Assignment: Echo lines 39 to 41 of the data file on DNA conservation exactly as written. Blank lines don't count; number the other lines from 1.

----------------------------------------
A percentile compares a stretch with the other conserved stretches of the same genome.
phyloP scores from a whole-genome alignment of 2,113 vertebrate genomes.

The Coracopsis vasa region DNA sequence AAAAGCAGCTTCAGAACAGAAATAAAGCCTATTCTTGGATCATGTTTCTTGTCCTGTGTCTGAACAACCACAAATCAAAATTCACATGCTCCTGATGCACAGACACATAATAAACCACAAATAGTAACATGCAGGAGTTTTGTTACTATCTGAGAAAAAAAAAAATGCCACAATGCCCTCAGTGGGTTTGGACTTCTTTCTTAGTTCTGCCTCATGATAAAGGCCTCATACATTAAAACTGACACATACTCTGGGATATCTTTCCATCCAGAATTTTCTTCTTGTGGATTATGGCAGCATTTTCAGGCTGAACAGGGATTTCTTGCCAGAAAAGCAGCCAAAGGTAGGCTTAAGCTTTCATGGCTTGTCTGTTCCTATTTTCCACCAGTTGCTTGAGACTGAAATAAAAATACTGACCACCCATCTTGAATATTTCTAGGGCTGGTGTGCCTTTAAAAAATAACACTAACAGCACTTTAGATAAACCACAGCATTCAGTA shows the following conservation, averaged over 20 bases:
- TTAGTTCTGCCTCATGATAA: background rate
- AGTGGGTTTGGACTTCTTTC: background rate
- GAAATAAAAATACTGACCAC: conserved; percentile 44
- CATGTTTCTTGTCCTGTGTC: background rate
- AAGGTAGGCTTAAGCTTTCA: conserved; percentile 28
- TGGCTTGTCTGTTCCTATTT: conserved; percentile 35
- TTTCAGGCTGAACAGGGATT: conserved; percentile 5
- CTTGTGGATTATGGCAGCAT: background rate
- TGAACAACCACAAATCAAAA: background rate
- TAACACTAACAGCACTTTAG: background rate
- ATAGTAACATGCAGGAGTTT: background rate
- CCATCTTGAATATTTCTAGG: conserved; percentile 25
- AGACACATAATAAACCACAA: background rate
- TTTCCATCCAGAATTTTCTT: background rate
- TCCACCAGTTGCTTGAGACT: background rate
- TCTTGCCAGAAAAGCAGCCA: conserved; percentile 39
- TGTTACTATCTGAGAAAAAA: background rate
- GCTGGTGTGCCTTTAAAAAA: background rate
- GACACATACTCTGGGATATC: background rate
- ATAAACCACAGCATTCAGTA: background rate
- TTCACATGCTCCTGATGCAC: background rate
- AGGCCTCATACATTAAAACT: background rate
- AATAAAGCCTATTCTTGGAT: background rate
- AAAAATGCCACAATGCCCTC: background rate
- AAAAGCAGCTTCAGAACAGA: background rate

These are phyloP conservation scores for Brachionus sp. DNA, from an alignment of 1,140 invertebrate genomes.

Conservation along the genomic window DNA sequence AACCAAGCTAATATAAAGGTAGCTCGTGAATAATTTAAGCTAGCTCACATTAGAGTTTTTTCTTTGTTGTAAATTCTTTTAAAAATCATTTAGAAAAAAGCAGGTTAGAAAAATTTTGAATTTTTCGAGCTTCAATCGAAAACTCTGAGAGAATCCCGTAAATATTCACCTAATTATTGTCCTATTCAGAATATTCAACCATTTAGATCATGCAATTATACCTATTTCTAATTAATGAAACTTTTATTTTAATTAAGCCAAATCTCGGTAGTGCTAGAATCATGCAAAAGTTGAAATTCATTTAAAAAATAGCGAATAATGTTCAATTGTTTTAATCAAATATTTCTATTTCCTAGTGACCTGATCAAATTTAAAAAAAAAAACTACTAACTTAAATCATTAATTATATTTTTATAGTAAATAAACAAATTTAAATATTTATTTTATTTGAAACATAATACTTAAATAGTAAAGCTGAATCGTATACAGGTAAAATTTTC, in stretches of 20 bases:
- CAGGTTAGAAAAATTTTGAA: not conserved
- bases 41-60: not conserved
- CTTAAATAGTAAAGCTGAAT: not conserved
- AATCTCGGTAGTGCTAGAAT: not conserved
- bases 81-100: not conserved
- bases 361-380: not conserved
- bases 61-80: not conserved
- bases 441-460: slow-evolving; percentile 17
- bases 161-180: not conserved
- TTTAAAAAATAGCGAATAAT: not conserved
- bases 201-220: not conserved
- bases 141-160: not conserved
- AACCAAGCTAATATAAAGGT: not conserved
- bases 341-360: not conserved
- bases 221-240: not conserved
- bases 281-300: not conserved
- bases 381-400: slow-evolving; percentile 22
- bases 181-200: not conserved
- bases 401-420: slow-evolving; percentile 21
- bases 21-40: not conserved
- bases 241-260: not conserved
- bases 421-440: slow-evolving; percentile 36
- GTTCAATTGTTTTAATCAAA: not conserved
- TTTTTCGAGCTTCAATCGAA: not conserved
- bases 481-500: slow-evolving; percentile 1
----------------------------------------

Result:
- bases 161-180: not conserved
- TTTAAAAAATAGCGAATAAT: not conserved
- bases 201-220: not conserved